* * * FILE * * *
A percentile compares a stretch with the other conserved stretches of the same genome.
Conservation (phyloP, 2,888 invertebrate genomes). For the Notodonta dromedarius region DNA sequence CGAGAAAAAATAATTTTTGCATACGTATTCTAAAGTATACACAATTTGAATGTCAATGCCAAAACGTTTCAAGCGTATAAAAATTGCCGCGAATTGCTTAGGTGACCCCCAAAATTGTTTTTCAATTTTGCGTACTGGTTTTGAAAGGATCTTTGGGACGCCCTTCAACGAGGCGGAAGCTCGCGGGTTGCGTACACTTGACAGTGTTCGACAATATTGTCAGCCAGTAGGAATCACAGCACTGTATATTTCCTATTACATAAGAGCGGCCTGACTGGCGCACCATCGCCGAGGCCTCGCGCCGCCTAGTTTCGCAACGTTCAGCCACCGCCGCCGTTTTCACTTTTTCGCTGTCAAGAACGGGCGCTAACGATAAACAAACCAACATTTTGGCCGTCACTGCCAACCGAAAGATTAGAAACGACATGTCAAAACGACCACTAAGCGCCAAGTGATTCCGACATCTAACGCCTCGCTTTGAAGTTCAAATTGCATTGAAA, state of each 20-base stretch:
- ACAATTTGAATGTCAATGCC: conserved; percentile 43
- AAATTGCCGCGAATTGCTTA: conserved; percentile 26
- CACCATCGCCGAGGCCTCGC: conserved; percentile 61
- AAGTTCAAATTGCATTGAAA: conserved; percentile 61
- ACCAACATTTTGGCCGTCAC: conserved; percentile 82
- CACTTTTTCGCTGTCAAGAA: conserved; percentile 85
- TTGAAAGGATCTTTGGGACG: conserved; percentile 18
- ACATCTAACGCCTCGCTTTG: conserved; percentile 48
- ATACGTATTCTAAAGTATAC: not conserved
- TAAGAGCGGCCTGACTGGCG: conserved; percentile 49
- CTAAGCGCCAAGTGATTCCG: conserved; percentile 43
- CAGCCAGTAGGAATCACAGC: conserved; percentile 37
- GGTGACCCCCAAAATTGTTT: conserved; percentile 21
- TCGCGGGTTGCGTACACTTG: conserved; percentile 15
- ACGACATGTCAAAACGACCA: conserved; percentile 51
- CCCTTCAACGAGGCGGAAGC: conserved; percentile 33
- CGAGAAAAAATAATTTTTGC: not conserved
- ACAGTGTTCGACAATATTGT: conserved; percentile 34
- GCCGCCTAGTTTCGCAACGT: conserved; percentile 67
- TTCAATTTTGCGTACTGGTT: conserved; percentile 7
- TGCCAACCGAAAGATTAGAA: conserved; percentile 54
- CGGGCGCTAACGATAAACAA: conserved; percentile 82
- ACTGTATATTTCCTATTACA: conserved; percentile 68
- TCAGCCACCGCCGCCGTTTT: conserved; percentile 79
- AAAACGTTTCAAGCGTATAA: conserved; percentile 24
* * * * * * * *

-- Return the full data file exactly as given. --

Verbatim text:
A percentile compares a stretch with the other conserved stretches of the same genome.
Conservation (phyloP, 2,888 invertebrate genomes). For the Notodonta dromedarius region DNA sequence CGAGAAAAAATAATTTTTGCATACGTATTCTAAAGTATACACAATTTGAATGTCAATGCCAAAACGTTTCAAGCGTATAAAAATTGCCGCGAATTGCTTAGGTGACCCCCAAAATTGTTTTTCAATTTTGCGTACTGGTTTTGAAAGGATCTTTGGGACGCCCTTCAACGAGGCGGAAGCTCGCGGGTTGCGTACACTTGACAGTGTTCGACAATATTGTCAGCCAGTAGGAATCACAGCACTGTATATTTCCTATTACATAAGAGCGGCCTGACTGGCGCACCATCGCCGAGGCCTCGCGCCGCCTAGTTTCGCAACGTTCAGCCACCGCCGCCGTTTTCACTTTTTCGCTGTCAAGAACGGGCGCTAACGATAAACAAACCAACATTTTGGCCGTCACTGCCAACCGAAAGATTAGAAACGACATGTCAAAACGACCACTAAGCGCCAAGTGATTCCGACATCTAACGCCTCGCTTTGAAGTTCAAATTGCATTGAAA, state of each 20-base stretch:
- ACAATTTGAATGTCAATGCC: conserved; percentile 43
- AAATTGCCGCGAATTGCTTA: conserved; percentile 26
- CACCATCGCCGAGGCCTCGC: conserved; percentile 61
- AAGTTCAAATTGCATTGAAA: conserved; percentile 61
- ACCAACATTTTGGCCGTCAC: conserved; percentile 82
- CACTTTTTCGCTGTCAAGAA: conserved; percentile 85
- TTGAAAGGATCTTTGGGACG: conserved; percentile 18
- ACATCTAACGCCTCGCTTTG: conserved; percentile 48
- ATACGTATTCTAAAGTATAC: not conserved
- TAAGAGCGGCCTGACTGGCG: conserved; percentile 49
- CTAAGCGCCAAGTGATTCCG: conserved; percentile 43
- CAGCCAGTAGGAATCACAGC: conserved; percentile 37
- GGTGACCCCCAAAATTGTTT: conserved; percentile 21
- TCGCGGGTTGCGTACACTTG: conserved; percentile 15
- ACGACATGTCAAAACGACCA: conserved; percentile 51
- CCCTTCAACGAGGCGGAAGC: conserved; percentile 33
- CGAGAAAAAATAATTTTTGC: not conserved
- ACAGTGTTCGACAATATTGT: conserved; percentile 34
- GCCGCCTAGTTTCGCAACGT: conserved; percentile 67
- TTCAATTTTGCGTACTGGTT: conserved; percentile 7
- TGCCAACCGAAAGATTAGAA: conserved; percentile 54
- CGGGCGCTAACGATAAACAA: conserved; percentile 82
- ACTGTATATTTCCTATTACA: conserved; percentile 68
- TCAGCCACCGCCGCCGTTTT: conserved; percentile 79
- AAAACGTTTCAAGCGTATAA: conserved; percentile 24